RETRO: Sheffield’s historic Joseph Rodgers cutlery works

L to R Susan James 10, Sarah Neale 10 and Sally McCulloch 11, admire the Year Knife on display in Weston Park museum, July 1971.
L to R Susan James 10, Sarah Neale 10 and Sally McCulloch 11, admire the Year Knife on display in Weston Park museum, July 1971.

A letter from Retro reader John Scholey to our regular contributor Vin Malone has some fascinating recollections of his family connections to the Sheffield cutlery industry.

John writes: “I contacted you a while ago about John McClory & Sons – John McClory being an ancestor of mine

The Joseph Rodgers cutlery works at Pond Hill

The Joseph Rodgers cutlery works at Pond Hill

I have just finished reading your piece about Joseph Rodgers from a week ago (Retro, January 16) and found it all very interesting.

I knew quite a bit but it was still good to be reminded of it.

My father worked for them all of his working life – he died while still working at the age of 58.

He started as the office boy and finished up as the warehouse manager.

August 20, 1969: The Norfolk Knife on show to the public

August 20, 1969: The Norfolk Knife on show to the public

He met my mother there when she worked in the packing department before the war.

I also had several great uncles who worked for the company.

My mother always reckoned that one of them was managing director at one point but I have no proof of that.

We have loads of Joseph Rodgers cutlery in our family – my father just used to bring pieces home.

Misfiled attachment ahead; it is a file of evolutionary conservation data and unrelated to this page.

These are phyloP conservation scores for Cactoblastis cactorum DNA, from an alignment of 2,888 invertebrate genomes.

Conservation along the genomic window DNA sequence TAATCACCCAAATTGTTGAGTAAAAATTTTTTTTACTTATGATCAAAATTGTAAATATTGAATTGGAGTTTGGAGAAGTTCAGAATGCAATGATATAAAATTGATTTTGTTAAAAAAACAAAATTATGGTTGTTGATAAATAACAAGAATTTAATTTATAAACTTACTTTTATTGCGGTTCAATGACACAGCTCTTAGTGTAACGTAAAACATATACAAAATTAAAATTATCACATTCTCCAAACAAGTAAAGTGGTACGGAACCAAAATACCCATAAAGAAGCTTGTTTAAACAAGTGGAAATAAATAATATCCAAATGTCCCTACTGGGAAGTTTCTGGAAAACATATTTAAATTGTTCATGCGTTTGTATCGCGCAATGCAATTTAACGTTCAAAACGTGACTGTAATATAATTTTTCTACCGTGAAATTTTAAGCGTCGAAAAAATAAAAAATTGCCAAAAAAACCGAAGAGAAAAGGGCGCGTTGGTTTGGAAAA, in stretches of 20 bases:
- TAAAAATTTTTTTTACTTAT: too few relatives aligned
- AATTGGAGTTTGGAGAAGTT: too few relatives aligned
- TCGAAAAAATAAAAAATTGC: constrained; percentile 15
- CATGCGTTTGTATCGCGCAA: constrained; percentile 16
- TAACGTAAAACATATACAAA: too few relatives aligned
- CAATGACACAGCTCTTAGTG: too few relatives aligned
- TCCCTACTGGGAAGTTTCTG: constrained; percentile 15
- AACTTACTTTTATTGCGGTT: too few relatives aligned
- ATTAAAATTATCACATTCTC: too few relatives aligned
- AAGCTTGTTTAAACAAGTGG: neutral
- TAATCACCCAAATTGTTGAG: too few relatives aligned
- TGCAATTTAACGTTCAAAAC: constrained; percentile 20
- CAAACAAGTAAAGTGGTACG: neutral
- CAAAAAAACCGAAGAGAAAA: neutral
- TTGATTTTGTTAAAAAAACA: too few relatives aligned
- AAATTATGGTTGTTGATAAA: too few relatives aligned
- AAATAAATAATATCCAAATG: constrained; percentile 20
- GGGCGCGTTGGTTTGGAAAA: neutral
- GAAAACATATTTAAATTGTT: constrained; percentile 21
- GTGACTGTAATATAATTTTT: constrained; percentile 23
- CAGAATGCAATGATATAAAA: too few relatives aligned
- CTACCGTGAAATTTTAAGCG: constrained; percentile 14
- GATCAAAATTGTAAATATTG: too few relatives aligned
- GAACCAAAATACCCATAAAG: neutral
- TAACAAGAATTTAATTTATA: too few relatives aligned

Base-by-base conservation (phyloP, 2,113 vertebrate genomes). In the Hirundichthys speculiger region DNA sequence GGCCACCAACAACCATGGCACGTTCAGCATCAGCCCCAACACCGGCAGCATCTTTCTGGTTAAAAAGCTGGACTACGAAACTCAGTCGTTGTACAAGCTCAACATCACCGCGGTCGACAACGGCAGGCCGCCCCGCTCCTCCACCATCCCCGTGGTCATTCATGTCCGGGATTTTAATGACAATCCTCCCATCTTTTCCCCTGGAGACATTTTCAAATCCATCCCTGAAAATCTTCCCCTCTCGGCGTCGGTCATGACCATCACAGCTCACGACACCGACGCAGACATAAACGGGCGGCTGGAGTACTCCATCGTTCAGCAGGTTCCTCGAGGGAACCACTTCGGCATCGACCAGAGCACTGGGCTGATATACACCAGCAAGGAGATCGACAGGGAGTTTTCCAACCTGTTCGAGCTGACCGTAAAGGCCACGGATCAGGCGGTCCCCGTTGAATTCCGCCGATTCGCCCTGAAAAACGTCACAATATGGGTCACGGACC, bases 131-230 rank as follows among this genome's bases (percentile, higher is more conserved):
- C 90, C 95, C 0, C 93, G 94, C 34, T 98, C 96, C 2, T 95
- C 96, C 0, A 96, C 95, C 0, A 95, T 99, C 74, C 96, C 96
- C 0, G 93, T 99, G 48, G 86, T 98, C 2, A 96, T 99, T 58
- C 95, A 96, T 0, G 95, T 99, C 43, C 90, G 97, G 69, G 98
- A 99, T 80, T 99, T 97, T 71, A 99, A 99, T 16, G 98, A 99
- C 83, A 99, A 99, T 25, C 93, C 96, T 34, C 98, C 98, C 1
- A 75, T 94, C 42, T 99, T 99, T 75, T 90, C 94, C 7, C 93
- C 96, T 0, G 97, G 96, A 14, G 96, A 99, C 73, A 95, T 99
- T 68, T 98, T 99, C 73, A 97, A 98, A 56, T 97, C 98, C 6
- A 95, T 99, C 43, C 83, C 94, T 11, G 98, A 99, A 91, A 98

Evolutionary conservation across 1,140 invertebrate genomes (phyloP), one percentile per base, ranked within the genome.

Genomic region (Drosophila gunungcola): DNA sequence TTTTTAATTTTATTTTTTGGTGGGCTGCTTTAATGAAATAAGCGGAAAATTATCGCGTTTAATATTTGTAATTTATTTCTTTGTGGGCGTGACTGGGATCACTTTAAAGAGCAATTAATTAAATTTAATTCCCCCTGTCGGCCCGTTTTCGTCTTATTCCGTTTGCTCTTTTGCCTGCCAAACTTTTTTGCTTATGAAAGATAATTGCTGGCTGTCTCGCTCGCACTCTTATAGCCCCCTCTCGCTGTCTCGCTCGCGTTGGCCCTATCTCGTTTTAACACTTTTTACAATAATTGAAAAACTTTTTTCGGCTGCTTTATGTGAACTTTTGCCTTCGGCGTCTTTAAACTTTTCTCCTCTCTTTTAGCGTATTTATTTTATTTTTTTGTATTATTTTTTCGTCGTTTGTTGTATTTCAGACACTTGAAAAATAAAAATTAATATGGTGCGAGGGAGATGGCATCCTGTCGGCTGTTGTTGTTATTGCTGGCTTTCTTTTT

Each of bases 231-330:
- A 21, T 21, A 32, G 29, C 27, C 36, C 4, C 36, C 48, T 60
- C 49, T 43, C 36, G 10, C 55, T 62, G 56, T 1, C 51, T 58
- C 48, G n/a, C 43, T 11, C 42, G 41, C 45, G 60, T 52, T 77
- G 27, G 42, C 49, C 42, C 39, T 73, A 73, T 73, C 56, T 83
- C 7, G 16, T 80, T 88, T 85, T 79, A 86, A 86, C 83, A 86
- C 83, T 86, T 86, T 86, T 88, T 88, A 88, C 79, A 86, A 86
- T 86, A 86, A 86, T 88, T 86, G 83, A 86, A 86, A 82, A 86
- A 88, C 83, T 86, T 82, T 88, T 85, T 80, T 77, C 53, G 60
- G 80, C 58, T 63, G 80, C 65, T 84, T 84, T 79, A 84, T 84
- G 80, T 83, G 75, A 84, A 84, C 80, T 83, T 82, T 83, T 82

I have a sheath knife that I used to have in the scouts and also some very fine penknives.

My father was always very dismissive of Richards cutlery and I have inherited his habit of studying the cutlery whenever I go to a hotel or restaurant – sadly it isn’t very often made in Sheffield these days.

Joseph Rodgers were in Guernsey Road at Heeley when my father died and I have a mind to think that they were owned by Richards at this time – something that my father definitely did not approve of.

It was interesting to read the letter from one of the directors of Eggington’s that was in The Star after your article.

I knew that they owned the name (as well as Wostenholms) and have always wondered why they don’t make more of it.

They were, perhaps, the oldest and most famous cutlery company in the world.

I did have my own copy of Under Five Sovereigns , the history of Joseph Rodgers, but I have now given it to a good friend of mine, Peter Machan, who is a keen Sheffield historian.

Keep up the good work. I always enjoy reading your column.

Not always on the day it is published but I always get round to it at some point.”

n The Year Knife is on display as part of the Hawley Collection at Kelham Island Museum and the Norfolk Knife is on show at the Cutlers’ Hall.